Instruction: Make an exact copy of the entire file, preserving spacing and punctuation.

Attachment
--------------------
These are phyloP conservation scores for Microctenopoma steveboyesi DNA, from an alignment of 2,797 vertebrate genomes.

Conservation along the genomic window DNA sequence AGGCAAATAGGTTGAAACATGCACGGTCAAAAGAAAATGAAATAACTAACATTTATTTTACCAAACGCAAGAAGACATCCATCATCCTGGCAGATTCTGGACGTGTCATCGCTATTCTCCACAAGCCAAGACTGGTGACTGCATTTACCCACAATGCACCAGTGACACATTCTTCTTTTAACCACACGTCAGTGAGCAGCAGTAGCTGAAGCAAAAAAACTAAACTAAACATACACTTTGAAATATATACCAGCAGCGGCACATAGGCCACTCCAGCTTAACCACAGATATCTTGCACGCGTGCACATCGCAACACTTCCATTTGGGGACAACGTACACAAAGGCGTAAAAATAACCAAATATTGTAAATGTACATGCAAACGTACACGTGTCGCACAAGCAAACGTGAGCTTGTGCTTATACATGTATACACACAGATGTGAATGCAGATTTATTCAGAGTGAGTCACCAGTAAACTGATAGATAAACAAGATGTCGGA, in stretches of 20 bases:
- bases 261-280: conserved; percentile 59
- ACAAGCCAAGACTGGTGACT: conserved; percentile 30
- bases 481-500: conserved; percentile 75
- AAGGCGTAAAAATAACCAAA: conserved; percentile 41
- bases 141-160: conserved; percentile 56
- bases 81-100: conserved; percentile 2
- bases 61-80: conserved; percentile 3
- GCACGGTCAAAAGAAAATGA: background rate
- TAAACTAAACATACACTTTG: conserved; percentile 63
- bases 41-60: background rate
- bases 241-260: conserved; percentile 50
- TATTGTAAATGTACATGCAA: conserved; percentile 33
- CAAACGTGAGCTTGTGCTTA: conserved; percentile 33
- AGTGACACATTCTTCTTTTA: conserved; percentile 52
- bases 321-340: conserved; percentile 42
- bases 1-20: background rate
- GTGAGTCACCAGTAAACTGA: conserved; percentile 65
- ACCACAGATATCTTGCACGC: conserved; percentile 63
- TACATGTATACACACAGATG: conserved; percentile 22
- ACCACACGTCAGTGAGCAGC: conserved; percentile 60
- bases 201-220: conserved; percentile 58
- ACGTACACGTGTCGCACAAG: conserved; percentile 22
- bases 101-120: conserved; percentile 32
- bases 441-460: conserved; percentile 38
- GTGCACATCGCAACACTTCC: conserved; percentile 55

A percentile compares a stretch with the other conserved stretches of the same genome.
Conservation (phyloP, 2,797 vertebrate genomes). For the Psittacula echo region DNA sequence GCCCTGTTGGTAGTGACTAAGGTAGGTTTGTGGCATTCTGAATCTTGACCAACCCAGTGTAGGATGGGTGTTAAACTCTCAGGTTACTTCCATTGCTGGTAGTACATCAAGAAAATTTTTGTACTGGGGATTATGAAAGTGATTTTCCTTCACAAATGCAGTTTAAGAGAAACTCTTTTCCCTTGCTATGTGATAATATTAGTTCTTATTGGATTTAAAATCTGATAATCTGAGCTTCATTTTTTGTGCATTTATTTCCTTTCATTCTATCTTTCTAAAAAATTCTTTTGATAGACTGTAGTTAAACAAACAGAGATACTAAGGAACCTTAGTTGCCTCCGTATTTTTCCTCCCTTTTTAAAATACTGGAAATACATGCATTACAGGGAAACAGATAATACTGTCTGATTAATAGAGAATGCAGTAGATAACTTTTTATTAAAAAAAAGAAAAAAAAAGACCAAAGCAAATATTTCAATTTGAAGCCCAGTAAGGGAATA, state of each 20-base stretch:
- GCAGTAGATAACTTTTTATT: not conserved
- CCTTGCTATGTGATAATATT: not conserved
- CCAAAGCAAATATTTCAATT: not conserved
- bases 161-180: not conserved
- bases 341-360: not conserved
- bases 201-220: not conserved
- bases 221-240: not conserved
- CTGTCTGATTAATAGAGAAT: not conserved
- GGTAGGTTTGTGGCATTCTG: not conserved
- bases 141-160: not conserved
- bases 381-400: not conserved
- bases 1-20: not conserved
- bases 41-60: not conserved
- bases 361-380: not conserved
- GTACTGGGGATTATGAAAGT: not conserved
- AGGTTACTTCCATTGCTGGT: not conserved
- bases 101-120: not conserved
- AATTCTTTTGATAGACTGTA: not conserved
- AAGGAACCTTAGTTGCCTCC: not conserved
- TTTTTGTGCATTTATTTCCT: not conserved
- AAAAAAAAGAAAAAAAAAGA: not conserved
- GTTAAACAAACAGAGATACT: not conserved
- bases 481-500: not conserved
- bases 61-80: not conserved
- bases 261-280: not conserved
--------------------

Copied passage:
These are phyloP conservation scores for Microctenopoma steveboyesi DNA, from an alignment of 2,797 vertebrate genomes.

Conservation along the genomic window DNA sequence AGGCAAATAGGTTGAAACATGCACGGTCAAAAGAAAATGAAATAACTAACATTTATTTTACCAAACGCAAGAAGACATCCATCATCCTGGCAGATTCTGGACGTGTCATCGCTATTCTCCACAAGCCAAGACTGGTGACTGCATTTACCCACAATGCACCAGTGACACATTCTTCTTTTAACCACACGTCAGTGAGCAGCAGTAGCTGAAGCAAAAAAACTAAACTAAACATACACTTTGAAATATATACCAGCAGCGGCACATAGGCCACTCCAGCTTAACCACAGATATCTTGCACGCGTGCACATCGCAACACTTCCATTTGGGGACAACGTACACAAAGGCGTAAAAATAACCAAATATTGTAAATGTACATGCAAACGTACACGTGTCGCACAAGCAAACGTGAGCTTGTGCTTATACATGTATACACACAGATGTGAATGCAGATTTATTCAGAGTGAGTCACCAGTAAACTGATAGATAAACAAGATGTCGGA, in stretches of 20 bases:
- bases 261-280: conserved; percentile 59
- ACAAGCCAAGACTGGTGACT: conserved; percentile 30
- bases 481-500: conserved; percentile 75
- AAGGCGTAAAAATAACCAAA: conserved; percentile 41
- bases 141-160: conserved; percentile 56
- bases 81-100: conserved; percentile 2
- bases 61-80: conserved; percentile 3
- GCACGGTCAAAAGAAAATGA: background rate
- TAAACTAAACATACACTTTG: conserved; percentile 63
- bases 41-60: background rate
- bases 241-260: conserved; percentile 50
- TATTGTAAATGTACATGCAA: conserved; percentile 33
- CAAACGTGAGCTTGTGCTTA: conserved; percentile 33
- AGTGACACATTCTTCTTTTA: conserved; percentile 52
- bases 321-340: conserved; percentile 42
- bases 1-20: background rate
- GTGAGTCACCAGTAAACTGA: conserved; percentile 65
- ACCACAGATATCTTGCACGC: conserved; percentile 63
- TACATGTATACACACAGATG: conserved; percentile 22
- ACCACACGTCAGTGAGCAGC: conserved; percentile 60
- bases 201-220: conserved; percentile 58
- ACGTACACGTGTCGCACAAG: conserved; percentile 22
- bases 101-120: conserved; percentile 32
- bases 441-460: conserved; percentile 38
- GTGCACATCGCAACACTTCC: conserved; percentile 55

A percentile compares a stretch with the other conserved stretches of the same genome.
Conservation (phyloP, 2,797 vertebrate genomes). For the Psittacula echo region DNA sequence GCCCTGTTGGTAGTGACTAAGGTAGGTTTGTGGCATTCTGAATCTTGACCAACCCAGTGTAGGATGGGTGTTAAACTCTCAGGTTACTTCCATTGCTGGTAGTACATCAAGAAAATTTTTGTACTGGGGATTATGAAAGTGATTTTCCTTCACAAATGCAGTTTAAGAGAAACTCTTTTCCCTTGCTATGTGATAATATTAGTTCTTATTGGATTTAAAATCTGATAATCTGAGCTTCATTTTTTGTGCATTTATTTCCTTTCATTCTATCTTTCTAAAAAATTCTTTTGATAGACTGTAGTTAAACAAACAGAGATACTAAGGAACCTTAGTTGCCTCCGTATTTTTCCTCCCTTTTTAAAATACTGGAAATACATGCATTACAGGGAAACAGATAATACTGTCTGATTAATAGAGAATGCAGTAGATAACTTTTTATTAAAAAAAAGAAAAAAAAAGACCAAAGCAAATATTTCAATTTGAAGCCCAGTAAGGGAATA, state of each 20-base stretch:
- GCAGTAGATAACTTTTTATT: not conserved
- CCTTGCTATGTGATAATATT: not conserved
- CCAAAGCAAATATTTCAATT: not conserved
- bases 161-180: not conserved
- bases 341-360: not conserved
- bases 201-220: not conserved
- bases 221-240: not conserved
- CTGTCTGATTAATAGAGAAT: not conserved
- GGTAGGTTTGTGGCATTCTG: not conserved
- bases 141-160: not conserved
- bases 381-400: not conserved
- bases 1-20: not conserved
- bases 41-60: not conserved
- bases 361-380: not conserved
- GTACTGGGGATTATGAAAGT: not conserved
- AGGTTACTTCCATTGCTGGT: not conserved
- bases 101-120: not conserved
- AATTCTTTTGATAGACTGTA: not conserved
- AAGGAACCTTAGTTGCCTCC: not conserved
- TTTTTGTGCATTTATTTCCT: not conserved
- AAAAAAAAGAAAAAAAAAGA: not conserved
- GTTAAACAAACAGAGATACT: not conserved
- bases 481-500: not conserved
- bases 61-80: not conserved
- bases 261-280: not conserved